Friday, November 19, 2004

"The stone age did not end because the world ran out of stones, And the oil age will not end because the world will run out of oil."

Scott Noesen, director of sustainable development at Dow Chemical, quoted Lovins in his opening address at the conference, which was sponsored in Chicago by the American Oil Chemists' Society (AOCS). According to Noesen, major chemical companies are anticipating fundamental changes in what they make and sell as economic, environmental, and political pressures force industry to rely less on petroleum products. Significant research efforts are under way to replace established raw materials with products like plant oils--such as soybean oil--animal oils, and agricultural waste, he said.

The first wave of renewable or biotech products is already replacing petroleum-based raw materials in large commodity markets such as plastics, fibers, and fuels. These products come in direct contact with consumers and are thus marketed foremost as "green." In fuels, there is also regulatory momentum behind products such as biodiesel.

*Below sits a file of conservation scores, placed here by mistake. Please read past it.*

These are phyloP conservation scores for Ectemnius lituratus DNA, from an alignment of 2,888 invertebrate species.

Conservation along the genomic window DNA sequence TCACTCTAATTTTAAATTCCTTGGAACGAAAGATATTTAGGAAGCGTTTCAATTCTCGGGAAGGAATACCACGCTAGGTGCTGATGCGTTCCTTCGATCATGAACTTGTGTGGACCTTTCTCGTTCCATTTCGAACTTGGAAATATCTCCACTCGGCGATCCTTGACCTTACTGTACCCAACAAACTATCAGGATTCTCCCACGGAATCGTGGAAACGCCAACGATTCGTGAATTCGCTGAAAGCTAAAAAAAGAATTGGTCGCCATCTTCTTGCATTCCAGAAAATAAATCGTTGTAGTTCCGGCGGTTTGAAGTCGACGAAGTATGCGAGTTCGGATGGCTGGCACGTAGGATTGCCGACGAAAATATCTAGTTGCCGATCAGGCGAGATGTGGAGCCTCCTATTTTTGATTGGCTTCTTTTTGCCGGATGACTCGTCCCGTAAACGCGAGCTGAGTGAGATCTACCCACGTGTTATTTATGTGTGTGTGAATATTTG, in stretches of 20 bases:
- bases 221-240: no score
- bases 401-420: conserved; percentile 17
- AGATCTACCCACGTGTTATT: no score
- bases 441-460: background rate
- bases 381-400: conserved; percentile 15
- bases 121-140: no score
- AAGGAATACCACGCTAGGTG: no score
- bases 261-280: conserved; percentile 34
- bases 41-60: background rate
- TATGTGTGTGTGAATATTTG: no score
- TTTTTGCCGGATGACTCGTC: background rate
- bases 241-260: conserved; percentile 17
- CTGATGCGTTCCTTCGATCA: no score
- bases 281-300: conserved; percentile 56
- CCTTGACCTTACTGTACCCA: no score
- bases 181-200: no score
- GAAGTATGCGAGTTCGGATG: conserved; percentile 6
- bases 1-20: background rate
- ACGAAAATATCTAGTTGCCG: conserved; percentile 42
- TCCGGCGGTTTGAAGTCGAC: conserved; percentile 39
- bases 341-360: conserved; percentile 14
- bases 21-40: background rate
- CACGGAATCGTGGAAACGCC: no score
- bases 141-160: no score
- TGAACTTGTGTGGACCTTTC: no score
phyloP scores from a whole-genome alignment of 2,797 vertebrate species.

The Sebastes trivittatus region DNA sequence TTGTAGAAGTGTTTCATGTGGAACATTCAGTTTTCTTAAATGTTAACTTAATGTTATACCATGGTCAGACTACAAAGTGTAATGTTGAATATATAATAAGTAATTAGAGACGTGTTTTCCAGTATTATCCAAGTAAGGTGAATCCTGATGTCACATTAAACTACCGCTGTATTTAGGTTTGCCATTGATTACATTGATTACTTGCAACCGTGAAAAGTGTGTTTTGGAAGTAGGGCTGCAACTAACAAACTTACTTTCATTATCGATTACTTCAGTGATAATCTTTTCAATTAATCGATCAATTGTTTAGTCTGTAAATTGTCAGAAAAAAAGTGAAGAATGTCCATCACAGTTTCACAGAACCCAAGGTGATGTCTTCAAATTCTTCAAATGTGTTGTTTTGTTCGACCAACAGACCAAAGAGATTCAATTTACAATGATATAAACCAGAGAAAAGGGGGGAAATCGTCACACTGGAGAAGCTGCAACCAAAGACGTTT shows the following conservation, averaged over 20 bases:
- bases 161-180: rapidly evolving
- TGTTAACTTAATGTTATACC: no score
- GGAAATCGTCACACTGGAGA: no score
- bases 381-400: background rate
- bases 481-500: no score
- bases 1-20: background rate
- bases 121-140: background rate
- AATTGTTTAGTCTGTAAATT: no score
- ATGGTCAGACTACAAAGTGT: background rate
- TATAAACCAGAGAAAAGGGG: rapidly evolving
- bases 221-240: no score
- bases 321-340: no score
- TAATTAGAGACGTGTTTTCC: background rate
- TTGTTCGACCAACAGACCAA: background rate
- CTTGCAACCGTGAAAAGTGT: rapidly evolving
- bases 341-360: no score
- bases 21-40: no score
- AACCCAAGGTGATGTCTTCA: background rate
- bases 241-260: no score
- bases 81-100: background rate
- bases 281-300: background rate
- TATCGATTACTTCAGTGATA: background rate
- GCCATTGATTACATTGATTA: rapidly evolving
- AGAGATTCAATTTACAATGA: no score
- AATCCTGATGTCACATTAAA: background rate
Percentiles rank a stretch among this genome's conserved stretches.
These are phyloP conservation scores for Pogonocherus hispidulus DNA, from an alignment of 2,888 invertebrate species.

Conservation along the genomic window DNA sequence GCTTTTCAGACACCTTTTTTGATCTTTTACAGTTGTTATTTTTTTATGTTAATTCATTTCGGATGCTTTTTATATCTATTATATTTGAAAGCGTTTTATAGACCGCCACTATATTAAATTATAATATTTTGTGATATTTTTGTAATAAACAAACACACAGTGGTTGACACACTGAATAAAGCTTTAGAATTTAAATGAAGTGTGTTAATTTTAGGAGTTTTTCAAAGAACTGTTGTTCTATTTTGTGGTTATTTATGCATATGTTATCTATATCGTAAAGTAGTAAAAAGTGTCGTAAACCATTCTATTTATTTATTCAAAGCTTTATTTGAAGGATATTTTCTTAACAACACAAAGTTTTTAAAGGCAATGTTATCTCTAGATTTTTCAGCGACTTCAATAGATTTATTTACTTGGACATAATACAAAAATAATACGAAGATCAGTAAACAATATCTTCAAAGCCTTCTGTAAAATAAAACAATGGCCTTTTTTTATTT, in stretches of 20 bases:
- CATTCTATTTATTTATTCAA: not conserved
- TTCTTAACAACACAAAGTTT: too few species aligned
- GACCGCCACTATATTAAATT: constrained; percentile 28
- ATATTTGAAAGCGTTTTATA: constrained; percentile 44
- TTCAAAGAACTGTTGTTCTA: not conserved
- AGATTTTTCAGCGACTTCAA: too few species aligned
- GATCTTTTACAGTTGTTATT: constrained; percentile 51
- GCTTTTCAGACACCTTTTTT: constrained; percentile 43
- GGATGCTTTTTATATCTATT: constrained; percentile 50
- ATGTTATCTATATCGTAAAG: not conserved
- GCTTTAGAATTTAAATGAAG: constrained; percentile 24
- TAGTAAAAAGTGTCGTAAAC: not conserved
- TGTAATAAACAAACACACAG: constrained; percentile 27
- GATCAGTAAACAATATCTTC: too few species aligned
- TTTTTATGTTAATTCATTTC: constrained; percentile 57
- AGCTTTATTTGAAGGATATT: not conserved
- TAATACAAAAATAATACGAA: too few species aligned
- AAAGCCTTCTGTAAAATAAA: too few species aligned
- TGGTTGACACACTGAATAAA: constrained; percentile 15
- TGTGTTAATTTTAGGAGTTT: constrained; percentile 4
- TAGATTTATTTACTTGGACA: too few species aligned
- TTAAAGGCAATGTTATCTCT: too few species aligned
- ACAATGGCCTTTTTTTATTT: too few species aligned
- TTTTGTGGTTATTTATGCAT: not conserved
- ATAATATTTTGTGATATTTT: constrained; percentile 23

The second wave--specialty products--consists of materials sold primarily to industry. The main drivers behind their acceptance as replacements for petrochemicals will be price and performance.

That acceptance has been a lot slower than some were anticipating 20 years ago. "Oil prices peaked over $40 per barrel in the 1970s, and people predicted that renewable resources were bound to be more competitive and the wave of the future," said consultant Robert T. Betz, who chaired the AOCS meeting. Betz, a former U.S. head of the oleochemical producer Cognis, said the drop in oil prices in the 1990s slowed development considerably, but the price of a barrel of oil is now at an all-time high, and supply is a concern. "Each decade gets more severe," he said. "We know there is a limit to fossil resources, but we don't know what it is. Our political situation and the balance of payments are such that one wonders, if not now, when? When will it all come together?"

Plastics can come from plants, fuels can come from plants, synthetic fibers can come from plants, more and more green alternatives are being developed as the price of oil skyrockets.

Of course, the yet to be answered question is, can we grow our lifestyle and still feed everyone? The limit to growth is still the fundamental part of the equation that needs to be filled in.


At 3:39 PM, Anonymous Anonymous said...

I recently came across your blog. Can you suggest any other good blogs that focus on similar issues? What’s your favorite?


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